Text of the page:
The global consulting firm McKinsey & Company set off a firestorm when it released a report last week suggesting that 30 percent of U.S. businesses will stop offering health care benefits to their employees after most of the provisions of the Affordable Care Act go into effect in 2014.
The White House was quick to challenge the validity of the report, noting that McKinsey has so far refused to provide any details of the methodology used to reach its conclusion. All McKinsey will say is that its report was based on a survey of 1,300 employers and “other proprietary research.”
White House deputy chief of staff Nancy-Ann DeParle, who previously headed the president’s office of health care reform, called it an “outlier” and cited other studies predicting that that few if any employers would drop coverage because of the Affordable Health Care Act.
Congressional Republicans were just as quick to defend the McKinsey report, which they are citing as fresh evidence that the new federal law — crafted in part to protect the employer-based system — will have disastrous consequences.
Who’s right? Well, pardon the cliché, but only time will tell. What we can say with certitude right now is that the hubbub over the McKinsey report has obscured a reality neither side is acknowledging. What is indisputably true is that the employer-based system has been crumbling for several years. And, with or without the Affordable Care Act, it’s very possibly on its last legs. Repealing the law, as every GOP presidential candidate pledged to do during the debate in New Hampshire Tuesday night, would probably only hasten its complete collapse.
When I began working in the insurance industry in 1989, the vast majority of Americans — well over two-thirds of the population — got their coverage through employers. Just about every year since then, the percentage has been declining.
According to the Economic Policy Institute, the share of Americans with employer-sponsored health insurance declined from 64.2 percent in 2000 to 58.5 percent in 2008. Most of that decline occurred during the Bush Administration, and before the most recent recession began.
The figure is undoubtedly lower today because millions of workers lost their jobs —and along with them, their health insurance — during the recent economic downtown. When the recession officially began in December 2007, the U.S. unemployment rate was just 5 percent. It peaked at 10.1 percent in October 2009, four months after the official end of the recession, but it is still more than 9 percent today.
Another factor in the decline of Americans with employer-sponsored coverage is that the number of businesses still offering it has also dropped precipitously in recent years. The Kaiser Family Foundation, which keeps track of health insurance trends, found that the number of firms offering coverage fell from 69 percent in 2000 to 60 percent in 2009. The erosion was even more pronounced among companies with fewer than 10 workers, falling from 57 percent to 46 percent during the same period.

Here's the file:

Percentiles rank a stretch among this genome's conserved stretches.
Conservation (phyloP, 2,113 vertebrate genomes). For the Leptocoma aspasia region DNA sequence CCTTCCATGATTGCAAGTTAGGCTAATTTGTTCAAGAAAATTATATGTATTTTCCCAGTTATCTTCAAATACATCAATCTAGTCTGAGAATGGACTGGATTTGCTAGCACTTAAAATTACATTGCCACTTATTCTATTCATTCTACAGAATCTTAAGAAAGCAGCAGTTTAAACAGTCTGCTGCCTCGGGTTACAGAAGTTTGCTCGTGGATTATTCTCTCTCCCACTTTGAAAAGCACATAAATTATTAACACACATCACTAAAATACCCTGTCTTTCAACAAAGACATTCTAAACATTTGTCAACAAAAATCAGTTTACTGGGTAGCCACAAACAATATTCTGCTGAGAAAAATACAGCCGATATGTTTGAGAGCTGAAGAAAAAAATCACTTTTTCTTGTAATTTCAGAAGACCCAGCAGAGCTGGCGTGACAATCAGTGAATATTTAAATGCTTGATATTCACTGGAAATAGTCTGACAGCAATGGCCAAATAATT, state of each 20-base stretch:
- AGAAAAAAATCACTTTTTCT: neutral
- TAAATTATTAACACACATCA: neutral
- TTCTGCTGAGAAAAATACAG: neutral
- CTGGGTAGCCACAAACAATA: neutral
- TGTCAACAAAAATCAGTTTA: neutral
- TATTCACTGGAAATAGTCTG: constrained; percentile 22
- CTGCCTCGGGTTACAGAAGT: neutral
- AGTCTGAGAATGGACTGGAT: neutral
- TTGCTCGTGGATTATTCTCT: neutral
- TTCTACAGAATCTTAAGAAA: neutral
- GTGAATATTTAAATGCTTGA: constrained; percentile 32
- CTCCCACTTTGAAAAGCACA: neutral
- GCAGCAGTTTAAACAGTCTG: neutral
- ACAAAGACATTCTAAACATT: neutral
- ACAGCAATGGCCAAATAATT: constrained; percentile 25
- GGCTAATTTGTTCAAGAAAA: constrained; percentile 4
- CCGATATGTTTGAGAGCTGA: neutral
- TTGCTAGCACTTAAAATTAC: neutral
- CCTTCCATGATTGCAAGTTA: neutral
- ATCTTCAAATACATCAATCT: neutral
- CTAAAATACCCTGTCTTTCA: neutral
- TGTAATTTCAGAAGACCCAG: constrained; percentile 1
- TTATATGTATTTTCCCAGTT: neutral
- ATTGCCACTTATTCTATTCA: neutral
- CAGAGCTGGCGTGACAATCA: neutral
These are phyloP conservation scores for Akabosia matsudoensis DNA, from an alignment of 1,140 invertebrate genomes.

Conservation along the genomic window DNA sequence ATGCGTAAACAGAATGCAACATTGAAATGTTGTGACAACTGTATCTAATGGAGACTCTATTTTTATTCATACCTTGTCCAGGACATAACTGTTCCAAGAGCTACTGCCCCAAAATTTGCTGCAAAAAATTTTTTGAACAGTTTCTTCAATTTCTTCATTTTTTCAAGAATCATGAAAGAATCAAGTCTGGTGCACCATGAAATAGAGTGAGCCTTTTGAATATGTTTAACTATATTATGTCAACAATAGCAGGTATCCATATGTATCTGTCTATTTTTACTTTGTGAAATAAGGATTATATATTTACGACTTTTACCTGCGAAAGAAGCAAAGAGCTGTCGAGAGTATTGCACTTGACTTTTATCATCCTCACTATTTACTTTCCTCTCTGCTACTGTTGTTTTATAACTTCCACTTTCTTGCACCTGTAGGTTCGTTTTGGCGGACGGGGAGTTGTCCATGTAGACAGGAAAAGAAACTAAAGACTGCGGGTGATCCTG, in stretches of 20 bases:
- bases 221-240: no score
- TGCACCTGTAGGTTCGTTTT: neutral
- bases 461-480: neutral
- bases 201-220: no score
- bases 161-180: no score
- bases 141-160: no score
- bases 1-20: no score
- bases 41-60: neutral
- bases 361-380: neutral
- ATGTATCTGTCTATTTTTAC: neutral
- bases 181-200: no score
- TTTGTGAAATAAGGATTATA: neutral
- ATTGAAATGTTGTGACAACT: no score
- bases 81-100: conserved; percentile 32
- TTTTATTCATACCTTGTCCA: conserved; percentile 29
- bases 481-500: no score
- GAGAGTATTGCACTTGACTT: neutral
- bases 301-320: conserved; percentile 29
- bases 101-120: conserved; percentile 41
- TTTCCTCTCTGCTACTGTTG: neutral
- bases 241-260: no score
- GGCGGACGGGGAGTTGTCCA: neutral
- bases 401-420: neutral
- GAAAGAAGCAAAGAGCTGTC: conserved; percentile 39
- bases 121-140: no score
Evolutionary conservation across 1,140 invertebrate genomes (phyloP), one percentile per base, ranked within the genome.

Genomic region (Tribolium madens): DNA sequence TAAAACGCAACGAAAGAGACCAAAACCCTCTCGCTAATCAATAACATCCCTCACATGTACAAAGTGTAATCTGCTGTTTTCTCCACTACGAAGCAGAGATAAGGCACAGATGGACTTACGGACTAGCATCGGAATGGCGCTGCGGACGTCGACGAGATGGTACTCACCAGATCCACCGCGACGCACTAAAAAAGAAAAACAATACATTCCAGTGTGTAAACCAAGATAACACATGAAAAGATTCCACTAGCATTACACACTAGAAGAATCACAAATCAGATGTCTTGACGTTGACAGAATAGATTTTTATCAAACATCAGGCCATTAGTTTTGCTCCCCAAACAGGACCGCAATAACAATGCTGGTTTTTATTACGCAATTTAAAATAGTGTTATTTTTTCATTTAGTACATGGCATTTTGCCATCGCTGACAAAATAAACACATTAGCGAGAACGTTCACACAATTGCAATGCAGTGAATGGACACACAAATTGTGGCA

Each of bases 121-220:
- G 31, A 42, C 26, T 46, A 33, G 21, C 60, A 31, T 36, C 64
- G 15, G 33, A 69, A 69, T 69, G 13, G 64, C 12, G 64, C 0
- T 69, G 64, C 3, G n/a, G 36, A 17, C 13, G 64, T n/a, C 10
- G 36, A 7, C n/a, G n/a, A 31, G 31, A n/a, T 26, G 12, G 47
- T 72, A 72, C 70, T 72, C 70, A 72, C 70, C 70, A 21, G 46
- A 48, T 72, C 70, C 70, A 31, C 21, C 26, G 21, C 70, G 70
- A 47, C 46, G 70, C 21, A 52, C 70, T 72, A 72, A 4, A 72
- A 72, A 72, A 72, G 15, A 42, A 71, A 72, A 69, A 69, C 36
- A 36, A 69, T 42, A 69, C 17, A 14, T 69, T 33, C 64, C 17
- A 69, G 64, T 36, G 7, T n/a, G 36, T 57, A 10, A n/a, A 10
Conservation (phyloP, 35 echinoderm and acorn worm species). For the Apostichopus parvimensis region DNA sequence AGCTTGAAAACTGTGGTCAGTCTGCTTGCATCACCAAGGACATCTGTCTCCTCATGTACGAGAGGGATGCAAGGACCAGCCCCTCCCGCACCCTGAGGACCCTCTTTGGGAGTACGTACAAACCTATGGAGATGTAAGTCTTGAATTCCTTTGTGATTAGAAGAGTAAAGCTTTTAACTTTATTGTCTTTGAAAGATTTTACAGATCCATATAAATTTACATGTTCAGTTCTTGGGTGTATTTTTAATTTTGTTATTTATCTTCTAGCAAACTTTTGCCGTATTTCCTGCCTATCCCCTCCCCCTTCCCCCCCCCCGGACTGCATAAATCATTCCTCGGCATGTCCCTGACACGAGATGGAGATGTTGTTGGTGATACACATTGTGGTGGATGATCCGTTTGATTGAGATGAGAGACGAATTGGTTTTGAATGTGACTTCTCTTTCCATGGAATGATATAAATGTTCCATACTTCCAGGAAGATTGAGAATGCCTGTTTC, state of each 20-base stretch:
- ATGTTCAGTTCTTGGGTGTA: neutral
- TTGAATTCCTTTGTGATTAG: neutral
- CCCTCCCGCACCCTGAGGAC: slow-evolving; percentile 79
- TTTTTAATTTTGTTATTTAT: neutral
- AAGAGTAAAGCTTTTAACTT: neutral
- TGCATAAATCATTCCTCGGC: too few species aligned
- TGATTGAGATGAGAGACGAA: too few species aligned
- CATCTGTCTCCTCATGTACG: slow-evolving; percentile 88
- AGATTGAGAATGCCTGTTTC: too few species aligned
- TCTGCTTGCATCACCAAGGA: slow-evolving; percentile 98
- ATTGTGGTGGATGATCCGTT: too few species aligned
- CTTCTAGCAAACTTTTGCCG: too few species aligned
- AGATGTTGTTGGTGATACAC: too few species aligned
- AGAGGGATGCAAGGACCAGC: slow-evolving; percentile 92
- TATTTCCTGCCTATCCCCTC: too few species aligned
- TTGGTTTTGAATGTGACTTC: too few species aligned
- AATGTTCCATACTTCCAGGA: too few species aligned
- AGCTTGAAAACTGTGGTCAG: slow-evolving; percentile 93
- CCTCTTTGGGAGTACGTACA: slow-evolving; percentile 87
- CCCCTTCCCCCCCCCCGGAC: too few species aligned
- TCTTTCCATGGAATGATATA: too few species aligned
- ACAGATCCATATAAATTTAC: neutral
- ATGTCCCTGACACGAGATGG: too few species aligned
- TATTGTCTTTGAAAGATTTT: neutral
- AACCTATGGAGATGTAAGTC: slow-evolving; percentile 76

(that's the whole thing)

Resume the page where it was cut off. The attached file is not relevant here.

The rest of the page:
According to Gallup, the situation has only gotten worse since 2009. In a November 2010 Gallup poll, just 44.8 percent of American adults reported having health insurance provided through their employer.
One of the less obvious reasons for the unraveling of the employer-based system is that an ever-increasing number of workers are taking a pass on the coverage even if their employers still offer it, according to the Employee Benefit Research Institute. Why? Because employers are requiring that their workers pay a bigger portion of the premiums, and they’re making them pay more out of their own pockets in the form of higher deductibles and co-payments. Many workers simply can’t afford to take on the additional financial burden.
The insurance industry has also played a leading role in the decline of the employer-based system. The reason more and more small employers are no longer offering coverage is because many of them have been “purged” by their insurance carriers. Insurers routinely “purge” employer customers they believe have become too much of a risk to profits. All it takes is one employee of a small business — or the spouse or child of one employee — to get critically ill for the company’s insurer to jack up rates so high that the business owner has no choice but to drop coverage for everyone.
A survey conducted last month by Crain’s Detroit Business of 300 Michigan small businesses found that 24 percent considered canceling their health care coverage this year, primarily because of premium increases demanded by their insurance carriers.
Behind all these numbers are real people. In the coming weeks, to take us from the abstract world of figures to the real world of American-style health insurance, I will be writing about the experiences of several small business owners who say they want to continue offering health care benefits to their employees but are finding it increasingly difficult to do so.
Do you own or work for a small business? Wendell Potter wants to hear about your experience obtaining health insurance. Help inform our reporting by taking a few minutes to fill out this form.
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New math of employer-based health care isn’t adding up for America